“eh” is not a word to use with Canadian wines

Grape production is like most farming – difficult to navigate, subject to pests and weather and just as much an art as it is a science. Wine grapes grow primarily between the 30th and 50th degrees of latitude. 

Canada was not a country that I originally expected to have large areas of wine production. For one thing, I thought that it would simply be too cold and too far at the northern most point of the grape growing latitude. When I think of Canada, I think of frosty cold beers with hockey or hard cider in the frigid winter months.

It only makes sense though that a region just north of Niagara Falls would be a major producer of icewines. On a recent trip to Toronto, Ontario, the wanderlust in me decided that I wanted to explore the area. What a better place to go to than the vineyard rich area of Niagara-on-the-Lake. 

To be transparent, I was expecting to see a few small wineries with demonstration vineyards. I was pleasantly surprised to see a bustling grape growing region with over 20 wineries. Niagara-on-the-Lake is listed as Canada’s number one Food and Wine destination by Trip Advisor. I am sure that there is a healthy rivalry throughout the the country so don’t take this ranking as gospel!

I chose Inniskillin winery which is known not only for their wines but, also for chef lead cooking lessons, wide varieties of table wines and icewine flight tastings.

Inniskillin is one of the original estate wineries in Ontario. Vineyards are located in both Niagara-on-the-Lake and British Columbia. This is a relatively young wine growing region with the first varietal – Riesling- having been planted in 1974. The wineries name comes from an Irish regiment, the Inniskillin Fusiliers. Single vineyard bottles of Chardonnay, Pinot Gris, Merlot and Pinot Noir were the earliest production quality wines.

In 1984, winemaker Karl Keiser harvested the first icewine from Vidal grapes that are frozen naturally on the vine at the winery.

My husband and I decided to start out our tasting with the single grape varietals and blends.

Inniskillin has 4 classifications of table wines: Discovery, Niagara Estate, Reserve and Single Vineyard Series.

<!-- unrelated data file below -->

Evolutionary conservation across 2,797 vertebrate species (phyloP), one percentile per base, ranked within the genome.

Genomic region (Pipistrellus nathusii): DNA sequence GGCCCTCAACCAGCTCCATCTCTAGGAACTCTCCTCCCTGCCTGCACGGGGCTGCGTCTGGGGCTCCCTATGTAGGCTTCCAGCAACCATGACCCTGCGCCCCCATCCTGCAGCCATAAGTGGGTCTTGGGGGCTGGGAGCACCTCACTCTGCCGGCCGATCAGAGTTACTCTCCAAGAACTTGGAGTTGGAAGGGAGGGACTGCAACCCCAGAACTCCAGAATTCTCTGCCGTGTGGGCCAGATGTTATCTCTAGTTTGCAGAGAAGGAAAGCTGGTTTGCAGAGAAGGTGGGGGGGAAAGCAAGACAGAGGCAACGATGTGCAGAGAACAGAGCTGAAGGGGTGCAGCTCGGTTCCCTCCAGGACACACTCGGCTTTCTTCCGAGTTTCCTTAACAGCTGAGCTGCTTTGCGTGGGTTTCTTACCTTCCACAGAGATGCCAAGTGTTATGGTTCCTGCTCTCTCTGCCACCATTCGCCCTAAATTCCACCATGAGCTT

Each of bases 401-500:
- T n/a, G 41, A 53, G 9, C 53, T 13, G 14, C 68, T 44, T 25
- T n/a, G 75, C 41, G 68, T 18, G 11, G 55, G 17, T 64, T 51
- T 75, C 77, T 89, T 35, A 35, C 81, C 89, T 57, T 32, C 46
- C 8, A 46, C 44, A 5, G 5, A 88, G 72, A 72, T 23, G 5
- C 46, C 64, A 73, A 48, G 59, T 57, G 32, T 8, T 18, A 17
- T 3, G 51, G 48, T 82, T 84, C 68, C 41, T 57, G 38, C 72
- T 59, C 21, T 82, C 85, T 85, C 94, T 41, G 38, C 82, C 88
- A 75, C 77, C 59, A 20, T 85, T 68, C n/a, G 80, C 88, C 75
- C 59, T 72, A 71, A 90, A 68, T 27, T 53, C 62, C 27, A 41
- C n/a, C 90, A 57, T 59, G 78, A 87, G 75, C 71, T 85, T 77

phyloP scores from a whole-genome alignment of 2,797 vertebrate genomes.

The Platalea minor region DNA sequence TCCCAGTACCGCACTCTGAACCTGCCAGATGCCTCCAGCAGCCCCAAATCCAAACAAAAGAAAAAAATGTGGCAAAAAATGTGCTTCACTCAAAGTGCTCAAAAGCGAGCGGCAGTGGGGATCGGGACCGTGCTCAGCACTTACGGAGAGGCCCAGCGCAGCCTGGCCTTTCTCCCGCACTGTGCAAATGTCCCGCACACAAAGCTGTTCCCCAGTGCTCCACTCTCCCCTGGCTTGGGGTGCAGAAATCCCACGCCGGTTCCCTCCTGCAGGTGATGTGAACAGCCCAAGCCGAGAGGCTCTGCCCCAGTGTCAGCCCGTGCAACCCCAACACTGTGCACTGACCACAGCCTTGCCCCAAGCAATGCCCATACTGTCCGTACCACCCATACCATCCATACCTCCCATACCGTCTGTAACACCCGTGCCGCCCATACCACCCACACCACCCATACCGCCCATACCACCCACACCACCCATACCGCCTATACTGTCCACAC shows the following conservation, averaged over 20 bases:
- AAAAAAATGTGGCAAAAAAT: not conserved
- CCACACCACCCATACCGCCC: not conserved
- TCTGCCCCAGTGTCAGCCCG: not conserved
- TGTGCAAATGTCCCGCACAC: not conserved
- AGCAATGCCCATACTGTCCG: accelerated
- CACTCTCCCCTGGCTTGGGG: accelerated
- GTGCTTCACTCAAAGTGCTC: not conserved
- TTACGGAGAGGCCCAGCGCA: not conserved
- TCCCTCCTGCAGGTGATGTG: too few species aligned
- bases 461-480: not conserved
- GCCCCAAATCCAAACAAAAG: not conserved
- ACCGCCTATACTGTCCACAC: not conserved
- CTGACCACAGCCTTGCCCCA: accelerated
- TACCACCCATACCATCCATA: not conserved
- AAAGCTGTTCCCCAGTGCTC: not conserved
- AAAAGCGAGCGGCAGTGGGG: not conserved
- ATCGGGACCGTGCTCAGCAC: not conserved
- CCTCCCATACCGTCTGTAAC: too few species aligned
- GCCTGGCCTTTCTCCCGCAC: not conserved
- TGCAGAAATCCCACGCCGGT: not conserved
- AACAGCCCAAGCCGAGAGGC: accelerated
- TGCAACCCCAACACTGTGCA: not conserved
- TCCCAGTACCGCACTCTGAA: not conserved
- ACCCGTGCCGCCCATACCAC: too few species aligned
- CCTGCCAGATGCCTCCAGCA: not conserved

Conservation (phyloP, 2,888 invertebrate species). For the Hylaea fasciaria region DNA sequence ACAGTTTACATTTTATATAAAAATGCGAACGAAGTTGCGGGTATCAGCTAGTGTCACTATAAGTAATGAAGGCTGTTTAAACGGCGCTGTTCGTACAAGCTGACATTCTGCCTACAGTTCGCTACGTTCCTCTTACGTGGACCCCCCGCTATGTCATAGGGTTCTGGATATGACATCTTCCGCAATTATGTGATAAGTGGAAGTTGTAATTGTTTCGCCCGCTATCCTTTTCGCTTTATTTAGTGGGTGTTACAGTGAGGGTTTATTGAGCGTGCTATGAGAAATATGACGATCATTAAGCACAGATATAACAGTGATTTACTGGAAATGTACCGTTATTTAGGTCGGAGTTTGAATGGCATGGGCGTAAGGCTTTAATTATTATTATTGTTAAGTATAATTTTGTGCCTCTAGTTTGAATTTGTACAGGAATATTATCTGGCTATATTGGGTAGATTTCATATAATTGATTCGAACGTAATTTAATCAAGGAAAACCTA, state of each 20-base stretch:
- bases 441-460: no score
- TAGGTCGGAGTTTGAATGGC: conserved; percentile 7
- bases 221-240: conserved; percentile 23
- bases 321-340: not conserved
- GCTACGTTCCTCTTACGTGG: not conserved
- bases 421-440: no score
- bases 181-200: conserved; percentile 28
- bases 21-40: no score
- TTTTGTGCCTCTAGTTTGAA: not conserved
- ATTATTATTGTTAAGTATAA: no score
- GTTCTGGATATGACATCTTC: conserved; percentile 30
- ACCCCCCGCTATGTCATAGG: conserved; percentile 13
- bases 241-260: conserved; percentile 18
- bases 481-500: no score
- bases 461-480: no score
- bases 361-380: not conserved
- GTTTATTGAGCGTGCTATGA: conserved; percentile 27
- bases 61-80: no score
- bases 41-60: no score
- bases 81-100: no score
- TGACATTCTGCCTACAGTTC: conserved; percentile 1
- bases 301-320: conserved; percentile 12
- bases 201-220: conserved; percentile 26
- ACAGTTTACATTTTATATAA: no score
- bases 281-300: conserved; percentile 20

One that caught my attention from the Discovery series was the 2016 Sauvignon Blanc-Chardonnay. This is an artisinal wine. The winemaker took the best of both varietals combining the fruit forward flavors of pear, grapefruit and green apple. The blendings are barrel fermented with crisp and easy to drink flavors with mild acidity. A hint of vanilla rounds out this cacophony of fruits. The Inskillin Sauvignon Blanc-Chardonnay is a fun blend that would pair well with soft cheeses and light summer salads. 

2016 Inniskillin Sauvignon Blanc – Chardonnay
Photo Courtesy of Inniskillin Winery

2016 Inniskillin Sauvignon Blanc-Chardonnay

When to Drink: Now

Varietal: 50% Sauvignon Blanc, 50% Chardonnay

Food Pairing: Lobster, Cheese

Average Selling Price: $35.00










































Next on the agenda, was the icewine selection that wine lovers come for around the province. We decided to try an icewine flight.

My favorite in the flight was the 2016 Inniskillin Vidal Icewine. Icewine is created from grapes that stay on the vine the longest to achieve maximum sweetness. The Vidal grape is a hybrid of Ugni Blanc and Seibel. The thicker skin is suitable for harvesting late in the season. Fruit flavors of mango and lychee are evident in the Vidal icewine. I chose the version of Vidal that was fermented in stainless steel to emphasize the fruit flavors. This was a smooth, lightly sweet wine that would be served well by itself as a dessert.

2016 Inniskillin Vidal Icewine
Photo Courtesy of Inniskillin Winery

2014 Vidal Icewine

When to Drink: Now

Varietal: 100% Vidal

Food Pairing: Lobster, Cheese

Average Selling Price: $18.28














Our visit ended with a pair of grilled sandwiches at the Inniskillin outdoor cafe paired with a Reserve Chardonnay. A light rain came down briefly and we took shelter under the large table umbrella while enjoying the view of winery visitors in rain coats touring the vineyards. The rain drops lightly hitting the umbrella and patio provided a soothing sound while enjoying the last few drops of a delicious lightly buttered Chardonnay.

Leaving the area, we drove through the back roads sharing them with bike riders touring the various wineries. Visiting this region was a highlight of our trip to Toronto. Don’t shrug your shoulders and say “eh” to visiting this region. The beauty of area, the friendliness of the team at Inniskillin and the quality of the wines make the Niagara-on-the-Lake region a must visit area for icewine lovers.